Lightweight markup language for a Website

By Dec 27, 2017


Here we compare Markdown and ReStructuredText and discuss their integration into content managers.


In recent years, we have witnessed the development of CMS, generators of blogs and generators of static sites. These allow people who have virtually nothing to do with building a website, manage their own site and easily add content.

To add content, you insert solid text, pure HTML, or formatted code into a lightweight markup language (usually Markdown).
On the other hand, one can often regret the absence of a good HTML editor embedded WYSIWYG. This would allow the text to be formatted according to a given style sheet. Moreover it is not very convenient to type code in a simple text editor and it requires to learn the HTML language.
There is still the ability to type text in a lightweight markup language such as Markdown or reStructuredText that convert text to HTML in a certain style.
But these languages that are intended to be simple and as readable as possible by the human, require an apprenticeship of a few rules and are not always installed by default in the content generators.

Markdown, reStructuredText

There are a multitude of lightweight markup languages, but currently the most popular are Markdown and ReStructuredText with a clear advantage for Markdown. We will not talk about others who have too restrictive  license which may prevent their commercial use or those whose syntax is too complicated.
Markdown and reStructuredText can both transform plain text into HTML or XHTML and are now both used to write technical documentation.
But unlike reStructuredText, Markdown allows inline HTML. On the other hand reStructuredText is a more extensible language.

A disadvantage of Markdown is that it has several implementations that do not have exactly the same specifications. Clarification efforts have led to the creation of a new dialect called CommonMark. CommonMark adds the following specifications to Markdown:

  • Markdown inside HTML blocks
  • Elements with id or class attribute
  • Fenced code blocks
  • Tables
  • Definition lists
  • Footnotes
  • Abbreviations
But Markdown remains the most used in Web development. An important advantage of Markdown on reStructuredText is that there are HTML viewers that can instantly show the result of converting to HTML.
  Markdown/CommonMark reStructuredText
link offsite [Website](
or [Link][1]



`Website <>`_


link onsite <a href="page">Link</a>


link with url in footnote    
define anchor <a name="anchor"/> .. _anchor:
link to anchor <a href="#anchor">Anchor</a> anchor_
  Markdown/CommonMark reStructuredText
italic text
Emphasised text
*italic text*
or _italic text_

italic text

*italic text*
or :emphasis:`italic text`

italic text

bold text **bold text**
or __bold text__

bold text

**bold text**
or :strong:`bold text`

bold text

literal text   ``literal text``
:literal:`literal text`

literal text

strong emphasised text ***strong emp text***

strong emp text

**strong emp text**
or :strong:`strong emp text`

strong emp text

small caps text  
fixed width text
inline code `inline code`

inline code

 :code:`inline code`

inline code

underlined text    
striketrhough text <del>strikethough text</del>

strikethough text

superscript text<sup>superscript</sup>


text\ :sup:`superscript`


subscript text<sub>subscript</sub>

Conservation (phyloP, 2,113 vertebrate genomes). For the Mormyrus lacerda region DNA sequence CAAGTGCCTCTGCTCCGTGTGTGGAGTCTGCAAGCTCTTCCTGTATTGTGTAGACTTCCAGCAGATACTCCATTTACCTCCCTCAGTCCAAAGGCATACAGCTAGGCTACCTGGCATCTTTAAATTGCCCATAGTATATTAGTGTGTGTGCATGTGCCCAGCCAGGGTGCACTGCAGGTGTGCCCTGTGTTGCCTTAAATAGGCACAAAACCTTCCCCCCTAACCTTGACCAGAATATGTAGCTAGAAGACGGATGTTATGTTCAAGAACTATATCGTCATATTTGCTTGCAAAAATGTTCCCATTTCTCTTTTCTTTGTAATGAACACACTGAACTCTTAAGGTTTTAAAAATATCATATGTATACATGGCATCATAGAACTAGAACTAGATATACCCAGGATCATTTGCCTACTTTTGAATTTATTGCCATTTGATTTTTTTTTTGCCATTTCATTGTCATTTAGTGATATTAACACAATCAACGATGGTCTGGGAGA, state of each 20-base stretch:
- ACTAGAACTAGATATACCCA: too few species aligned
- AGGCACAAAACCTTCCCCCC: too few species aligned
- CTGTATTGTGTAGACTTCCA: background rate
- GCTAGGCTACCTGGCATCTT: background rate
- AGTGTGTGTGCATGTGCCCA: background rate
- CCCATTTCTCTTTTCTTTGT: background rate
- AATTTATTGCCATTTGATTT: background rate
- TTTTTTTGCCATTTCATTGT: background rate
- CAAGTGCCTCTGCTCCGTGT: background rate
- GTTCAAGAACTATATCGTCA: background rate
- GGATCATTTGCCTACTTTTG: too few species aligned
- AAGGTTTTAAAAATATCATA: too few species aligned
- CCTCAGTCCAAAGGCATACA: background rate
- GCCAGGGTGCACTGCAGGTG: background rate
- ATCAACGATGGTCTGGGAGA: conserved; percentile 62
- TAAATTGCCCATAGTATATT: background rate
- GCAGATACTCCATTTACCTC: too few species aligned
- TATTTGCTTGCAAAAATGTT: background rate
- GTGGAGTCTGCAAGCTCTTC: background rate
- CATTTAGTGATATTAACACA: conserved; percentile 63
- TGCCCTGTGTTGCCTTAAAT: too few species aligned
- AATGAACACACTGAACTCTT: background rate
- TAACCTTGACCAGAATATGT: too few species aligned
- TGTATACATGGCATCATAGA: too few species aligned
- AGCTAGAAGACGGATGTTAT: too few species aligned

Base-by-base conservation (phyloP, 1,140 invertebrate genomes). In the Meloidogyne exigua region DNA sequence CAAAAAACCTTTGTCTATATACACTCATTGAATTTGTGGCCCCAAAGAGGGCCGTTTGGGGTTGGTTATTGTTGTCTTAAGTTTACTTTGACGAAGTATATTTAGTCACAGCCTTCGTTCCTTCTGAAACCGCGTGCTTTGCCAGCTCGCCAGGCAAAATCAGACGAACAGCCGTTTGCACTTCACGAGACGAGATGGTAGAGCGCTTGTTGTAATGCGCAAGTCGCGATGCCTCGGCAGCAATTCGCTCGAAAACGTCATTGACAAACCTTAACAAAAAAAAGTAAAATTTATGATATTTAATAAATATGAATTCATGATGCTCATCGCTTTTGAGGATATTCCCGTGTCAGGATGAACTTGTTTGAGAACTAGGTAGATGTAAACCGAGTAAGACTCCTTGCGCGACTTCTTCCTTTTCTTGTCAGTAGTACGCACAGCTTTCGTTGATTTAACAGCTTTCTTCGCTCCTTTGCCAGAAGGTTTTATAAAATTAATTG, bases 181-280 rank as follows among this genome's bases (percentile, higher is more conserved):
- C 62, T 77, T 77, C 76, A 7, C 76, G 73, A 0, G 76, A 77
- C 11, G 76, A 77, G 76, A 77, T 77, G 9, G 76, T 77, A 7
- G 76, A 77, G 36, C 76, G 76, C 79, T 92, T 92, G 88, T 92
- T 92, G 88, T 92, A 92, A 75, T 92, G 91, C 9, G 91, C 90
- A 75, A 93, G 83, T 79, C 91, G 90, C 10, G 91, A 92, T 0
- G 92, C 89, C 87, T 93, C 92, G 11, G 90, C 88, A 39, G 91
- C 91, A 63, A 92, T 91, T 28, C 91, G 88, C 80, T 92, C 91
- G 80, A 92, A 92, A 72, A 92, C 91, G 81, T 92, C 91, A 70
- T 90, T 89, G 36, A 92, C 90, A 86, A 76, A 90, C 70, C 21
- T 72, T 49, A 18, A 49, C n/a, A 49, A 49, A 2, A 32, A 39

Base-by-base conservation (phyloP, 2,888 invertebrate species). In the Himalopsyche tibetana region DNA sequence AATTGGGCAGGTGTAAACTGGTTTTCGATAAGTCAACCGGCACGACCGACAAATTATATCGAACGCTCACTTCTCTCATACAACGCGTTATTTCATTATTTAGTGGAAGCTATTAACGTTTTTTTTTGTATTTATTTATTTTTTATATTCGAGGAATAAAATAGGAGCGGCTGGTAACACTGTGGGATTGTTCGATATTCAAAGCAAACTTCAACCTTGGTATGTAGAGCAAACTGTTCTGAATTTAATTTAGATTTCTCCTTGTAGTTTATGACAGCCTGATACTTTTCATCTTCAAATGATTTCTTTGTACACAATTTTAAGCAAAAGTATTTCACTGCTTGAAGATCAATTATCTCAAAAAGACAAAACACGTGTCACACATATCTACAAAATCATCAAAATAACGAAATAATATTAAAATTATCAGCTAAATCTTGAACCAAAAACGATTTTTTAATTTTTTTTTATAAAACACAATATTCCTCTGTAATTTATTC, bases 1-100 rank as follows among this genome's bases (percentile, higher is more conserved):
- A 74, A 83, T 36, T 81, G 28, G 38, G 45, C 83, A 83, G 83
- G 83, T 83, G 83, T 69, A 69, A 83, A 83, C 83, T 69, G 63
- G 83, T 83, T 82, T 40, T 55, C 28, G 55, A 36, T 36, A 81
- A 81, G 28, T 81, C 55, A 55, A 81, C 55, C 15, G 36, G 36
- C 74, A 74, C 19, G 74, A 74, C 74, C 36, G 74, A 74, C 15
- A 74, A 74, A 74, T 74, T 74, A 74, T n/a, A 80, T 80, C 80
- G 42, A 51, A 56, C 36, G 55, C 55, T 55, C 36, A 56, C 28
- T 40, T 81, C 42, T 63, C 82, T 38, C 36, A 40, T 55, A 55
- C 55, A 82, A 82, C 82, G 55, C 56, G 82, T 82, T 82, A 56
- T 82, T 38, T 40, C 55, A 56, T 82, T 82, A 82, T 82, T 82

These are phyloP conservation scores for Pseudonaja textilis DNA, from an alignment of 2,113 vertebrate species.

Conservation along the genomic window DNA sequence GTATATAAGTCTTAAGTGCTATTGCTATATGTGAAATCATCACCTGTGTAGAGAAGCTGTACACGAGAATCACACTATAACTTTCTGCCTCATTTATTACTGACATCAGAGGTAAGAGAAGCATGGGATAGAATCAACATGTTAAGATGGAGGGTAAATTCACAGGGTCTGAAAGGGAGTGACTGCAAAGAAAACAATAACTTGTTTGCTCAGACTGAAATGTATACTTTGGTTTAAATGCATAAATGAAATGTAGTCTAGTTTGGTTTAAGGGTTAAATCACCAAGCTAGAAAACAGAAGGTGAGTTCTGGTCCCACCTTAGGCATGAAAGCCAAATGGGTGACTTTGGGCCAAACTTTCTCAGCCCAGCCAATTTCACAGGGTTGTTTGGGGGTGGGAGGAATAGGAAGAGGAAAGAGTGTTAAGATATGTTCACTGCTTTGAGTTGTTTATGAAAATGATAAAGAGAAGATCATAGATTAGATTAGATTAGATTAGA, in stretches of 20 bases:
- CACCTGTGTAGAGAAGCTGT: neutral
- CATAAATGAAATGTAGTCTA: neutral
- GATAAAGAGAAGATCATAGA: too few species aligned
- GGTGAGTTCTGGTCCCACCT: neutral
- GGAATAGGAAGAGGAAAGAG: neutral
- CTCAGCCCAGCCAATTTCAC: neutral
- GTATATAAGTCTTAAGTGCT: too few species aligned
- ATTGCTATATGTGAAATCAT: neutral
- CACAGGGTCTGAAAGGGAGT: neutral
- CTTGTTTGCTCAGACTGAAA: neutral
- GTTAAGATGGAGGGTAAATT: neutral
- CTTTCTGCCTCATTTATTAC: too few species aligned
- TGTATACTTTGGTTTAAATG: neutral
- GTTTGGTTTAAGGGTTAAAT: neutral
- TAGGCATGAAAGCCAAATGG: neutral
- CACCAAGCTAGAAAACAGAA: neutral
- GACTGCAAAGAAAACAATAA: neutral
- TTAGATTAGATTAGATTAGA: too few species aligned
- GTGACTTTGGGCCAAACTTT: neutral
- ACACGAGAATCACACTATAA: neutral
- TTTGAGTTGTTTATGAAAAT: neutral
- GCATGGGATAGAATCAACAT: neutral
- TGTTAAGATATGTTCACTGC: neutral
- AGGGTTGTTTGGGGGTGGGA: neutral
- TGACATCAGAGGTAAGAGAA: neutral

text\ :sub:`subscript`


  Markdown/CommonMark reStructuredText
section header # section header
section header
section header
subsubsection header ## subsection header
subsection header
subsection header
subsubsection header ## subsubsection header
subsubsection header
subsubsubsection header ### subsubsection header
subsubsubsection header
  Markdown/CommonMark reStructuredText
line break a backslash at the end of the line
or two spaces at the end of line
| text
| newline
horizontal rule ***

list item * item1
* item2
- item1

- item2
numbered list item 1. numbered item1
2. numbered item2

1) numbered item1
2) numbered item2

i. roman numeral 1
ii. roman numeral 2
1. numbered item1
2. numbered item2

1) numbered item1
2) numbered item2

i) roman numeral 1
ii) roman numeral 2
definition list one
  1st item
  2nd item
block quote
  Markdown/CommonMark reStructuredText
image <img src="foo.png"> .. image:: foo.png
image link <a href="">![](foo.png)</a> .. image:: foo.png
:target: http://website\.com
image with alt ![AnImage](foo.png) .. image:: foo.png
:alt: AnImage
image with size <img width="350px" src="foo.png"> .. image:: foo.png
:width: 350px
  Markdown/CommonMark reStructuredText
table <table>
== ==
A   B
== ==
1  10
2  20
== ==
multiple column cell <table>
<tr><th colspan=2>AB</th></tr>
|   AB  |
| 1 | 2 |
cell alignment <table><tr>
<td style="text-align: left">left</td>
<td style="text-align: center">center</td>
<td style="text-align: right">right</td>
left      center     right

If you don't know which one to choose, look at the quality of the generated HTML code as well as the compatibility with HTML5 and especially the availability of these languages on your work platform. Plus if you need to integrate it yourself into your content management system, try to determine which one will install most easily. It is rare that it is not necessary to modify the resulting HTML code with a script to correct some imperfections, or to integrate Bootstrap etc.

Disadvantages of Lightweight markup languages

Even if the text is encoded in UTF-8, they generally do not support all languages (such as RTL languages) and do not allow to represent a multilingual text properly.

They do not allow to structure the text easily. For example, it will be quite complicated to create three columns and distribute the text in these three columns.

The fact that there are writing conventions makes collaborative work more difficult especially with people who know nothing about these languages.

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